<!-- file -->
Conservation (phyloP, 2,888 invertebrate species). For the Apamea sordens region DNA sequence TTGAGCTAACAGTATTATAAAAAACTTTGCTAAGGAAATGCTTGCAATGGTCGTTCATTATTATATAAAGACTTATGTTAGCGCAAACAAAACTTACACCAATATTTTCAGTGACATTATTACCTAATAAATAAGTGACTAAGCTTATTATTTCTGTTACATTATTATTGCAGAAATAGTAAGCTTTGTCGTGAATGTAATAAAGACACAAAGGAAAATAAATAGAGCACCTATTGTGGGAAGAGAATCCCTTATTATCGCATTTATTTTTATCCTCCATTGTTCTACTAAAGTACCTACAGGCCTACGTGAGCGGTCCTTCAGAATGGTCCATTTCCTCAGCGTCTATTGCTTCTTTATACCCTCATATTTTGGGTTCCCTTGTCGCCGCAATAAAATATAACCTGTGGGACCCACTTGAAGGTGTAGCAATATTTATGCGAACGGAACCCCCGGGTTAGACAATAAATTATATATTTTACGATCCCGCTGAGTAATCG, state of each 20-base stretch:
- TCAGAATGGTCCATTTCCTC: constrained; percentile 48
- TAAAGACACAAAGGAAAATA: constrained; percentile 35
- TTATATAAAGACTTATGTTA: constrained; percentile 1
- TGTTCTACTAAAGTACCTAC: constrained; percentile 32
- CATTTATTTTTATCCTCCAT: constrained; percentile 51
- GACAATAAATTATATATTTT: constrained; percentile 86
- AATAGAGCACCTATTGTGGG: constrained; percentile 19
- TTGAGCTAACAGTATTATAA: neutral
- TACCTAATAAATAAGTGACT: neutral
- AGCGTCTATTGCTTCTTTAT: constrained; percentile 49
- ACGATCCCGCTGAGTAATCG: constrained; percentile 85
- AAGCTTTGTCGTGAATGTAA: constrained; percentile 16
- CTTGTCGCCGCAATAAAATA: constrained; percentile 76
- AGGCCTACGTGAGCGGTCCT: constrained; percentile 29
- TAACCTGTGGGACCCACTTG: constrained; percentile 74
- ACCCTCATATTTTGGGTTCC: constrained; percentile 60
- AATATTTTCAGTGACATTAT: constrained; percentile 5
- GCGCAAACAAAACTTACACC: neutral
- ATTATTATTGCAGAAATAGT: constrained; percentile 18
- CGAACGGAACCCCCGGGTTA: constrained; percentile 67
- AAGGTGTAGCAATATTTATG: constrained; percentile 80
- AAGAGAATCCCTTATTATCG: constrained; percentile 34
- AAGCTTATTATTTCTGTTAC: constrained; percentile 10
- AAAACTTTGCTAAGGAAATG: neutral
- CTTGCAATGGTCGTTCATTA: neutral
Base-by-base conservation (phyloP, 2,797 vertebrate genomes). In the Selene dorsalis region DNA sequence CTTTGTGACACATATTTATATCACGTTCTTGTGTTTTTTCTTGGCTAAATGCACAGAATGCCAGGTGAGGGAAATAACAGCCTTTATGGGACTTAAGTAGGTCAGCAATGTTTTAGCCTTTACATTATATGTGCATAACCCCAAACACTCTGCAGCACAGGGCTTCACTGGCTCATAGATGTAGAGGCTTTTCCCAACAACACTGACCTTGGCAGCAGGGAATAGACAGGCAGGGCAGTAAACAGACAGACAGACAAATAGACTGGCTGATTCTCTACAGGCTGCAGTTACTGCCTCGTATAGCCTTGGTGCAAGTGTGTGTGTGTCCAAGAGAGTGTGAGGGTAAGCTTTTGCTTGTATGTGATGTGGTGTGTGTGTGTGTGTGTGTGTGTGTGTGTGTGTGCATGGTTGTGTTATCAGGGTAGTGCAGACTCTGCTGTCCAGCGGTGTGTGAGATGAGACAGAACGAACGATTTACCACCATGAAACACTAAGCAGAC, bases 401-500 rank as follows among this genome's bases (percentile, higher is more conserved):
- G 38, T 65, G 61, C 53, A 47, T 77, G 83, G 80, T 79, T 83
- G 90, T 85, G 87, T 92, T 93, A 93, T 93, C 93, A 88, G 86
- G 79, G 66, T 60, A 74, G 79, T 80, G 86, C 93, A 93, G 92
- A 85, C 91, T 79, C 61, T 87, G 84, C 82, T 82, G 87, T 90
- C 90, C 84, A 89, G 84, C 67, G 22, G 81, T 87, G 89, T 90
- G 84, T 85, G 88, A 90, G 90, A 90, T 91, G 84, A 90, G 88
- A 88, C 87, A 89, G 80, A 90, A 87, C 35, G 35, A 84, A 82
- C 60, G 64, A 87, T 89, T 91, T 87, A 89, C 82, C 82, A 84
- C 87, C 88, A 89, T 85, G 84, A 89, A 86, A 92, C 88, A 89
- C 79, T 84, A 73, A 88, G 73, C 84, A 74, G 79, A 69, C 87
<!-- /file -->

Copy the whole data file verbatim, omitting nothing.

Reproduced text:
Conservation (phyloP, 2,888 invertebrate species). For the Apamea sordens region DNA sequence TTGAGCTAACAGTATTATAAAAAACTTTGCTAAGGAAATGCTTGCAATGGTCGTTCATTATTATATAAAGACTTATGTTAGCGCAAACAAAACTTACACCAATATTTTCAGTGACATTATTACCTAATAAATAAGTGACTAAGCTTATTATTTCTGTTACATTATTATTGCAGAAATAGTAAGCTTTGTCGTGAATGTAATAAAGACACAAAGGAAAATAAATAGAGCACCTATTGTGGGAAGAGAATCCCTTATTATCGCATTTATTTTTATCCTCCATTGTTCTACTAAAGTACCTACAGGCCTACGTGAGCGGTCCTTCAGAATGGTCCATTTCCTCAGCGTCTATTGCTTCTTTATACCCTCATATTTTGGGTTCCCTTGTCGCCGCAATAAAATATAACCTGTGGGACCCACTTGAAGGTGTAGCAATATTTATGCGAACGGAACCCCCGGGTTAGACAATAAATTATATATTTTACGATCCCGCTGAGTAATCG, state of each 20-base stretch:
- TCAGAATGGTCCATTTCCTC: constrained; percentile 48
- TAAAGACACAAAGGAAAATA: constrained; percentile 35
- TTATATAAAGACTTATGTTA: constrained; percentile 1
- TGTTCTACTAAAGTACCTAC: constrained; percentile 32
- CATTTATTTTTATCCTCCAT: constrained; percentile 51
- GACAATAAATTATATATTTT: constrained; percentile 86
- AATAGAGCACCTATTGTGGG: constrained; percentile 19
- TTGAGCTAACAGTATTATAA: neutral
- TACCTAATAAATAAGTGACT: neutral
- AGCGTCTATTGCTTCTTTAT: constrained; percentile 49
- ACGATCCCGCTGAGTAATCG: constrained; percentile 85
- AAGCTTTGTCGTGAATGTAA: constrained; percentile 16
- CTTGTCGCCGCAATAAAATA: constrained; percentile 76
- AGGCCTACGTGAGCGGTCCT: constrained; percentile 29
- TAACCTGTGGGACCCACTTG: constrained; percentile 74
- ACCCTCATATTTTGGGTTCC: constrained; percentile 60
- AATATTTTCAGTGACATTAT: constrained; percentile 5
- GCGCAAACAAAACTTACACC: neutral
- ATTATTATTGCAGAAATAGT: constrained; percentile 18
- CGAACGGAACCCCCGGGTTA: constrained; percentile 67
- AAGGTGTAGCAATATTTATG: constrained; percentile 80
- AAGAGAATCCCTTATTATCG: constrained; percentile 34
- AAGCTTATTATTTCTGTTAC: constrained; percentile 10
- AAAACTTTGCTAAGGAAATG: neutral
- CTTGCAATGGTCGTTCATTA: neutral
Base-by-base conservation (phyloP, 2,797 vertebrate genomes). In the Selene dorsalis region DNA sequence CTTTGTGACACATATTTATATCACGTTCTTGTGTTTTTTCTTGGCTAAATGCACAGAATGCCAGGTGAGGGAAATAACAGCCTTTATGGGACTTAAGTAGGTCAGCAATGTTTTAGCCTTTACATTATATGTGCATAACCCCAAACACTCTGCAGCACAGGGCTTCACTGGCTCATAGATGTAGAGGCTTTTCCCAACAACACTGACCTTGGCAGCAGGGAATAGACAGGCAGGGCAGTAAACAGACAGACAGACAAATAGACTGGCTGATTCTCTACAGGCTGCAGTTACTGCCTCGTATAGCCTTGGTGCAAGTGTGTGTGTGTCCAAGAGAGTGTGAGGGTAAGCTTTTGCTTGTATGTGATGTGGTGTGTGTGTGTGTGTGTGTGTGTGTGTGTGTGTGCATGGTTGTGTTATCAGGGTAGTGCAGACTCTGCTGTCCAGCGGTGTGTGAGATGAGACAGAACGAACGATTTACCACCATGAAACACTAAGCAGAC, bases 401-500 rank as follows among this genome's bases (percentile, higher is more conserved):
- G 38, T 65, G 61, C 53, A 47, T 77, G 83, G 80, T 79, T 83
- G 90, T 85, G 87, T 92, T 93, A 93, T 93, C 93, A 88, G 86
- G 79, G 66, T 60, A 74, G 79, T 80, G 86, C 93, A 93, G 92
- A 85, C 91, T 79, C 61, T 87, G 84, C 82, T 82, G 87, T 90
- C 90, C 84, A 89, G 84, C 67, G 22, G 81, T 87, G 89, T 90
- G 84, T 85, G 88, A 90, G 90, A 90, T 91, G 84, A 90, G 88
- A 88, C 87, A 89, G 80, A 90, A 87, C 35, G 35, A 84, A 82
- C 60, G 64, A 87, T 89, T 91, T 87, A 89, C 82, C 82, A 84
- C 87, C 88, A 89, T 85, G 84, A 89, A 86, A 92, C 88, A 89
- C 79, T 84, A 73, A 88, G 73, C 84, A 74, G 79, A 69, C 87